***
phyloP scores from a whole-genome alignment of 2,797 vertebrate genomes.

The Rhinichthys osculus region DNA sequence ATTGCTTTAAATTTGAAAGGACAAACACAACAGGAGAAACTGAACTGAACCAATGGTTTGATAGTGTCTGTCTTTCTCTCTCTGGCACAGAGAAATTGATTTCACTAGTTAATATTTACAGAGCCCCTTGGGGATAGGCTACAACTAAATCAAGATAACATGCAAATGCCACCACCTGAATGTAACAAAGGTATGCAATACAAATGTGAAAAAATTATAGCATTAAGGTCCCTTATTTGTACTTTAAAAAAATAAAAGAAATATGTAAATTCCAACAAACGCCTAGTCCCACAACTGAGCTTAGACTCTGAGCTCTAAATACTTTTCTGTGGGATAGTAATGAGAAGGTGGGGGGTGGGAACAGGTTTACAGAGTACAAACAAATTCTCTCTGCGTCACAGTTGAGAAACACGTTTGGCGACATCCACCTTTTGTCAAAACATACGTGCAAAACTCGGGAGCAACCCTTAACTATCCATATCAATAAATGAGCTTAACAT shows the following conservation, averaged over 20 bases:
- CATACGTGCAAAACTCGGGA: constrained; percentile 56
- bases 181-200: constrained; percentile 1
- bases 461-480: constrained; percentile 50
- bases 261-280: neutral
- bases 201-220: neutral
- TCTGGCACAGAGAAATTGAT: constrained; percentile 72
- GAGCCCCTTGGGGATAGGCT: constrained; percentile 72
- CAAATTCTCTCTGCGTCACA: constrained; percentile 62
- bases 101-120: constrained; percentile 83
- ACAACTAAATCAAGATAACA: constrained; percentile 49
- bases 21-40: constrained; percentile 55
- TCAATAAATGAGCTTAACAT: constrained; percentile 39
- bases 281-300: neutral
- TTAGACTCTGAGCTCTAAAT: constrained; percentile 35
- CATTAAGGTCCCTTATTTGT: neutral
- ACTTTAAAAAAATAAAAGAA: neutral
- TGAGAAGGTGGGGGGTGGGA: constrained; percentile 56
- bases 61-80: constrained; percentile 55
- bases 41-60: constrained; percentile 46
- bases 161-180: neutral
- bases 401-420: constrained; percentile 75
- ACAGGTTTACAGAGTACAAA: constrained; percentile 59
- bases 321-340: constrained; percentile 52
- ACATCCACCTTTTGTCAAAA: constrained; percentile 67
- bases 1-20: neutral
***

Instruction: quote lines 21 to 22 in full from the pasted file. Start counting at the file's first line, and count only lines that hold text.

- bases 41-60: constrained; percentile 46
- bases 161-180: neutral